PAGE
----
Go Back

How To Do Board And Batten On A Staircase

A step-by step tutorial to add board and batten to a staircase

Author Laura Gummerman


  1. First, you’ll want to figure out your grid pattern! I used some painters tape to get an idea of where I wanted the lines to be and that’s really the easiest way to see what size grid you would like.

  2. Once the top board was in, I set about cutting my 1/4″ boards to line the bottom of my stairwell area. You can see that it’s a lot of angle finding on the bottom of the stair area, so what I would do is hold boards in place basically drawing with a pencil where it looked like the angles should be, and then I would take the board to my miter saw and move the blade angle until it matched the line of my pencil drawing (you can line it up with the side of the opening for an easy way to tell if you have the right angle).

  3. Use a nail gun (I’m in love with our battery powered one but you can also rent them!) to attach the boards to the wall as you get them cut to the right angle and length, and I would give the cut edges a little sanding before attaching to sand off the little fuzzy edges from the saw.

  4. Once you get all your bottom boards in (yay!), you can start on the vertical boards! Measure, cut, and attach with your nail gun all your vertical boards, finding any angles the way we did with the bottom boards (i.e., hold it up to the angle, guess the angle with a pencil line, cut and see if the angle fits, recut a little more if needed).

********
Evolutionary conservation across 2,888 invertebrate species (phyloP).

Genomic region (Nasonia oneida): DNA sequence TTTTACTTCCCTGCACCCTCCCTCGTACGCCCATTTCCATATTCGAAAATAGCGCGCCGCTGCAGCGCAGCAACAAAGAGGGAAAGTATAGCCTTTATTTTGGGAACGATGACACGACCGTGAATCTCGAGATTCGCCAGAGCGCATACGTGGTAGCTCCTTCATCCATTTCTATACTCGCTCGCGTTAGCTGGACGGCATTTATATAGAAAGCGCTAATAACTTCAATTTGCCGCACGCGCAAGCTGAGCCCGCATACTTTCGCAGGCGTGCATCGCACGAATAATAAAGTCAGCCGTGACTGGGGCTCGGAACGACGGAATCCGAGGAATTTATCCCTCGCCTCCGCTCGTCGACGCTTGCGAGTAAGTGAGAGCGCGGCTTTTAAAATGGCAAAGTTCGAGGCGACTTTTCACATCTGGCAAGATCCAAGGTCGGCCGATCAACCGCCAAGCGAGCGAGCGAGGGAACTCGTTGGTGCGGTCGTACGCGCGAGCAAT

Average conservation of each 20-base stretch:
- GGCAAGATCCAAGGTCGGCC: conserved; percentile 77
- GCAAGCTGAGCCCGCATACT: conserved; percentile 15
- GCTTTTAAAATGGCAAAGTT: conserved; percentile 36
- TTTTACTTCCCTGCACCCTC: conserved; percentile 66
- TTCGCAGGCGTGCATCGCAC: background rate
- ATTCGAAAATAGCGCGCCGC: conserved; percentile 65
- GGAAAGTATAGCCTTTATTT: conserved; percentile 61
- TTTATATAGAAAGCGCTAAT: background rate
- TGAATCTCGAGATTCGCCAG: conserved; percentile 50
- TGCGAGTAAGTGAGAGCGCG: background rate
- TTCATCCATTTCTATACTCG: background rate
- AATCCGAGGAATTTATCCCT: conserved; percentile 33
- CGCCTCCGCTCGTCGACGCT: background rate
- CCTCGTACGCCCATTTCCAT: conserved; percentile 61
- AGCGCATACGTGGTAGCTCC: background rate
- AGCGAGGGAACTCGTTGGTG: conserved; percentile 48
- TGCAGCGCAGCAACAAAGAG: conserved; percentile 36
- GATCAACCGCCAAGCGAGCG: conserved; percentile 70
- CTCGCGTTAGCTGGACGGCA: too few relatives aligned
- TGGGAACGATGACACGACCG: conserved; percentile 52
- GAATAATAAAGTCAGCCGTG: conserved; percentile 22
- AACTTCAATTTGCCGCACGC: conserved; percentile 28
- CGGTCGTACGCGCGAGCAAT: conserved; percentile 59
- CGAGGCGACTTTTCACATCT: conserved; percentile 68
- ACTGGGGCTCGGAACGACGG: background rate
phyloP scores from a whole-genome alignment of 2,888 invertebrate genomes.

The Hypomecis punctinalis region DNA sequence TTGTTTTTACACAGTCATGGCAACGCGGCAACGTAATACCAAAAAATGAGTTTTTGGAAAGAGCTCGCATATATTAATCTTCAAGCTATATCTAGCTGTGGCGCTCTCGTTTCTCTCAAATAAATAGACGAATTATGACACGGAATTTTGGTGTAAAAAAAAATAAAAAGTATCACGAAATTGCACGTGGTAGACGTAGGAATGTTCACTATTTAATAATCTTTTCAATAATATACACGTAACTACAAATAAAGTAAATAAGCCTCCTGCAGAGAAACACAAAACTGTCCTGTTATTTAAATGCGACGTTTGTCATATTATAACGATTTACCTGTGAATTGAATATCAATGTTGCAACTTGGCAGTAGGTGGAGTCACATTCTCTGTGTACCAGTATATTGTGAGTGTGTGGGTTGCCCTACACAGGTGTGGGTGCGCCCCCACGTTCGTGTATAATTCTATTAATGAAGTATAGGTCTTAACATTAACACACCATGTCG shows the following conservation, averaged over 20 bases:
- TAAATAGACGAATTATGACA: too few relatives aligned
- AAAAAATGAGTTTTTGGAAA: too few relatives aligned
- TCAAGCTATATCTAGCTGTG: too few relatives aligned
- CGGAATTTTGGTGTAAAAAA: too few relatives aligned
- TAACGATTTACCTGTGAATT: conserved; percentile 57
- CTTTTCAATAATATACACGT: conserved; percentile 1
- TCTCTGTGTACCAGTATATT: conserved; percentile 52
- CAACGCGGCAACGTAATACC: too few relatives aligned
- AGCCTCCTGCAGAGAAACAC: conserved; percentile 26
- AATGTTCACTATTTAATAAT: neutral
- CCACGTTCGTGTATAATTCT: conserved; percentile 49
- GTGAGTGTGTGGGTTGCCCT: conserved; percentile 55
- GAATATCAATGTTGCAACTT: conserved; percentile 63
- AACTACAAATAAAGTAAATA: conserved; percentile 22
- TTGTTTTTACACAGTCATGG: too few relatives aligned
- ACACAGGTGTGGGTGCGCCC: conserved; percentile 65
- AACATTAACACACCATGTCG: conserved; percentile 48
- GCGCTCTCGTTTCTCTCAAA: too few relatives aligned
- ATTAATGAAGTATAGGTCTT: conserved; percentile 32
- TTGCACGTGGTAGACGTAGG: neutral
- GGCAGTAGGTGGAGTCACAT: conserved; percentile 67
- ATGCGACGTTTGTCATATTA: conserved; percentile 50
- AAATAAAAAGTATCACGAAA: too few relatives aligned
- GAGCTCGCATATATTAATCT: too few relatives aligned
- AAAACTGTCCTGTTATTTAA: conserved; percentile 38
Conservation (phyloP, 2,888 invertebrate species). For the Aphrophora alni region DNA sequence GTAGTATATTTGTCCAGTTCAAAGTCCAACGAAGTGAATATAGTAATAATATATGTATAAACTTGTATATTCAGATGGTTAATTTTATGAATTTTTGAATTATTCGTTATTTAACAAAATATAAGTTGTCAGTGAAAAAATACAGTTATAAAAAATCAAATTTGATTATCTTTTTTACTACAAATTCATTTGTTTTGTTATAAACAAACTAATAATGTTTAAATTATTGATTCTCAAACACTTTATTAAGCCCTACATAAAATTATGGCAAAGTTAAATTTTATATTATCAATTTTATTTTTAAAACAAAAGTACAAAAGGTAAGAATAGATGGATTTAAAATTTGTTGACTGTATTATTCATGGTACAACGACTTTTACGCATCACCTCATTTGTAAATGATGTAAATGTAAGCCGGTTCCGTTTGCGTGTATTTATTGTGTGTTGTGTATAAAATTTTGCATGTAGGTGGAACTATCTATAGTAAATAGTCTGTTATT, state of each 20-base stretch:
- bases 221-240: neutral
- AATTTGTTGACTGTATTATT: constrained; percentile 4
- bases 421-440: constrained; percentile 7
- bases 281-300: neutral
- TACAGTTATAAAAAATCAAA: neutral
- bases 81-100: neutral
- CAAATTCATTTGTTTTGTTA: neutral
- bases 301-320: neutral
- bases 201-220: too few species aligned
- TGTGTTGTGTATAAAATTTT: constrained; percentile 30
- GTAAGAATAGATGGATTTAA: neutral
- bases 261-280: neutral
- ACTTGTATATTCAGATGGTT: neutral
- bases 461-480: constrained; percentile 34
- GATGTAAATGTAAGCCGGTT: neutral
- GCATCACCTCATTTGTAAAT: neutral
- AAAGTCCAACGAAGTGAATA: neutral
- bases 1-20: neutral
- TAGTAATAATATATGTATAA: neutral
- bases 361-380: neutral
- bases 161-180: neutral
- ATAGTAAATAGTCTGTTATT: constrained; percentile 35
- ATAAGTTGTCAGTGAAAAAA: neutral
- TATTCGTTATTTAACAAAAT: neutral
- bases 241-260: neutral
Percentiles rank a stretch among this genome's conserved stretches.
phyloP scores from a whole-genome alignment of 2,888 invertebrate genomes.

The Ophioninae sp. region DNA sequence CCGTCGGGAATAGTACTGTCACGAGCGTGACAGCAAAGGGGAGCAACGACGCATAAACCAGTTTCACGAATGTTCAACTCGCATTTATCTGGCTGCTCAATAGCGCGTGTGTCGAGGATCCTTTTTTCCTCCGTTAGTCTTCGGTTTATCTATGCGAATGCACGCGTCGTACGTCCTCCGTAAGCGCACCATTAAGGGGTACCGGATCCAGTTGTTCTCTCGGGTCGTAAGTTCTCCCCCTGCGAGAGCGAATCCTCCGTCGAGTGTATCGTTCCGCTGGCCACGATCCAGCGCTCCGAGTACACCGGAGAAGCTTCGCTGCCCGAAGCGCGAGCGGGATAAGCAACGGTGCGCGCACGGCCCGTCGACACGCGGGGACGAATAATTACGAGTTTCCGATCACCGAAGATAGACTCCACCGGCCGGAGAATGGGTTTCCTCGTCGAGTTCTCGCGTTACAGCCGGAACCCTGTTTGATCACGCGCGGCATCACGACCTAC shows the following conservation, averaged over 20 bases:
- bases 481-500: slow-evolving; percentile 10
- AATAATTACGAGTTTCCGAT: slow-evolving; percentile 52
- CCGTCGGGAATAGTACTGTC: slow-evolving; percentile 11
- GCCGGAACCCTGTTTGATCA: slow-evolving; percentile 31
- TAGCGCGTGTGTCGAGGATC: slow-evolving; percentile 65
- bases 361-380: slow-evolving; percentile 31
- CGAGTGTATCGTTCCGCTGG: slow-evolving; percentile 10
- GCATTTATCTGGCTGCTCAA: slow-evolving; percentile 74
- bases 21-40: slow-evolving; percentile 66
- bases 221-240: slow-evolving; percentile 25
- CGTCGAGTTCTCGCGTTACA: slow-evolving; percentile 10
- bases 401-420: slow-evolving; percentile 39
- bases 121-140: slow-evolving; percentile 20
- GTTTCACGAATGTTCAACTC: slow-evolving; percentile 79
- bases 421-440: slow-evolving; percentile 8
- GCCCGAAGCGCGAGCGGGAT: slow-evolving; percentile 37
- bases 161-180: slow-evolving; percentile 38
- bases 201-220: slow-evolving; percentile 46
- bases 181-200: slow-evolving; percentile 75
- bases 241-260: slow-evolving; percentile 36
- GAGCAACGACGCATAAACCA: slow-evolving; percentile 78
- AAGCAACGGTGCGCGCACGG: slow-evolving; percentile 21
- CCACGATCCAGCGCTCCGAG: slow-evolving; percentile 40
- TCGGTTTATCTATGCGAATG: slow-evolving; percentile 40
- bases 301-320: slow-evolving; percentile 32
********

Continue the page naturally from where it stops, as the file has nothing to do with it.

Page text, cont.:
5. Corners are generally two vertical boards coming together to meet in the corner, and if your corners aren’t a perfect 45° you may need to attach one board as close to the corner as you can (level it to make sure it’s straight) and then scribe the side that will fit in the corner of the second vertical board with a jigsaw to fit perfectly against that first board.

  6. Once the vertical boards are in, it’s time for the horizontal ones! These go the fastest as you have some angles to find, but a lot of them are between columns so they are just straight cuts and a lot faster (you can just measure the space between the vertical boards and cut to fit).

  7. Fill the nail holes and gaps where board joints meet together with wood filler to smooth out all the joints. A little tip for less sanding is to let the filler set a bit and then gently go over it with a damp cloth—it will smooth out the filler and wipe away excess so you have less sanding to do later.

  8. Once the filler is dry, sand it down smooth (I like this grit for sanding and this for a final coat to smooth it). Then using this caulk, caulk all around the squares between the boards and the drywall to make it look integrated and not separate from the wall. Just cut the tip at an angle with a small opening, use a thin bead of it, and smooth it out with a damp finger or cloth. It’s a bit time consuming to do, but it makes a HUGE difference.

  9. Once your filling and caulking is complete, it’s time to paint! I love this brush for painting angled trim like this and then this roller for painting the insides of the squares and the flat faces of the trim for a smooth look. It’s up to you what paint to use, but I would suggest a satin finish as it’s more of a wall than trim and generally you use satin on a wall and semi-gloss on trim (eggshell could work but the whole thing in semi-gloss could look too shiny).